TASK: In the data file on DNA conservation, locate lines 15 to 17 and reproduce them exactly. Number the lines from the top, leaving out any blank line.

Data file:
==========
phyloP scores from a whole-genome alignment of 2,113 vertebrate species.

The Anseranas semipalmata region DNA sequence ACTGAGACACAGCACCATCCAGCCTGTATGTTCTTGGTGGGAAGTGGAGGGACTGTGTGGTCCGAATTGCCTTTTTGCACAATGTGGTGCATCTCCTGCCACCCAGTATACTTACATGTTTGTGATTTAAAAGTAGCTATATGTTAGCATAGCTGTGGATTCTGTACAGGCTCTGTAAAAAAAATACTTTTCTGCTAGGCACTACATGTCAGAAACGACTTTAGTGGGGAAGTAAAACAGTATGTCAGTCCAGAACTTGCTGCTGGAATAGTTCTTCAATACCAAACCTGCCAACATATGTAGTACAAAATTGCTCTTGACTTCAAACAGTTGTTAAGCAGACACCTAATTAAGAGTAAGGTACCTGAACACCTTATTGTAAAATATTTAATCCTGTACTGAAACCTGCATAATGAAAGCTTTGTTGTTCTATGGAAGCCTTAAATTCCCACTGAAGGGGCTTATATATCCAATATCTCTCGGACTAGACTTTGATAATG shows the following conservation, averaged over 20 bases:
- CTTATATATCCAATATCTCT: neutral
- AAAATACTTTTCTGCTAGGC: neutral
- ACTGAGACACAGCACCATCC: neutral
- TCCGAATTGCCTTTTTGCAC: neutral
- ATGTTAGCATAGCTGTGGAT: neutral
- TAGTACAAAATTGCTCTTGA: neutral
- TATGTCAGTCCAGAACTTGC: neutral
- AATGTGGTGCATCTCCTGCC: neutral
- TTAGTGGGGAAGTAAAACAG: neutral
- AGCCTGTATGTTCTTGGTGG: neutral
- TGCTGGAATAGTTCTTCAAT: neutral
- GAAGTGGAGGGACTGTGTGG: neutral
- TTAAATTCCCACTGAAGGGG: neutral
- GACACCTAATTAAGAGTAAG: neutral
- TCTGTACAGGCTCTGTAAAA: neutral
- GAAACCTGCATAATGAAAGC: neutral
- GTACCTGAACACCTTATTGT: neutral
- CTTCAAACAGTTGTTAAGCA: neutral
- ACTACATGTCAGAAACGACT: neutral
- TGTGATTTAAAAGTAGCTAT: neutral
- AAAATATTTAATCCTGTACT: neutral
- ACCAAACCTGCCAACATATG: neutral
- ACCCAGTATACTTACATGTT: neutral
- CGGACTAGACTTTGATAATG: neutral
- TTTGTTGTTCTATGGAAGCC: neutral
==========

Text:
- TTAAATTCCCACTGAAGGGG: neutral
- GACACCTAATTAAGAGTAAG: neutral
- TCTGTACAGGCTCTGTAAAA: neutral